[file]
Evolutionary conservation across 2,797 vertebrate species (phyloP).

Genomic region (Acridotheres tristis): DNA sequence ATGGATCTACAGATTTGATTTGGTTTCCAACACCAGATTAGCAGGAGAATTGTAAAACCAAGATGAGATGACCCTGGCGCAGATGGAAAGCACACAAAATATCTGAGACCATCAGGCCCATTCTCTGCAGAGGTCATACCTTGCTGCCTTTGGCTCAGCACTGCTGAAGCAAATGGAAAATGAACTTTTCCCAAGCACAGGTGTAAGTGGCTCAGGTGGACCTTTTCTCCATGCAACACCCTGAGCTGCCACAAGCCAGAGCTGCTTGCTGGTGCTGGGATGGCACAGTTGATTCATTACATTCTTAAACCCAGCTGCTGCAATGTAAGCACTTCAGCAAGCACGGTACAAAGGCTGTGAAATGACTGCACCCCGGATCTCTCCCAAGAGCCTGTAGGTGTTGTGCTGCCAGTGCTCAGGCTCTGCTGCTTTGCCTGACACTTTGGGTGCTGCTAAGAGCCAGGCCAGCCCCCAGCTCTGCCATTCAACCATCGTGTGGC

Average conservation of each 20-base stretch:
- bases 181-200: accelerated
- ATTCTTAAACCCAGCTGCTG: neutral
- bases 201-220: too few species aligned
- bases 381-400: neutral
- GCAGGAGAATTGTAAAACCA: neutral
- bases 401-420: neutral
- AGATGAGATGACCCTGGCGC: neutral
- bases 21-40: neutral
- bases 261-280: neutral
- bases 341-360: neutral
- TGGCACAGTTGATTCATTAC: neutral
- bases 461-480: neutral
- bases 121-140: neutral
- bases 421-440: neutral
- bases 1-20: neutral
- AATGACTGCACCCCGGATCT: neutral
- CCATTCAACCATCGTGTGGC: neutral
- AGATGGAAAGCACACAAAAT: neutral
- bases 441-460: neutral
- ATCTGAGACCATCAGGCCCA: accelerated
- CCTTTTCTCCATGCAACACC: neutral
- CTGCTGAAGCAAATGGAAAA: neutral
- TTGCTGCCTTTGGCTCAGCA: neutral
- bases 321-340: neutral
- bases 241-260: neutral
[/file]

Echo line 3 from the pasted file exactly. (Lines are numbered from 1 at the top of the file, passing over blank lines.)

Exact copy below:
Average conservation of each 20-base stretch: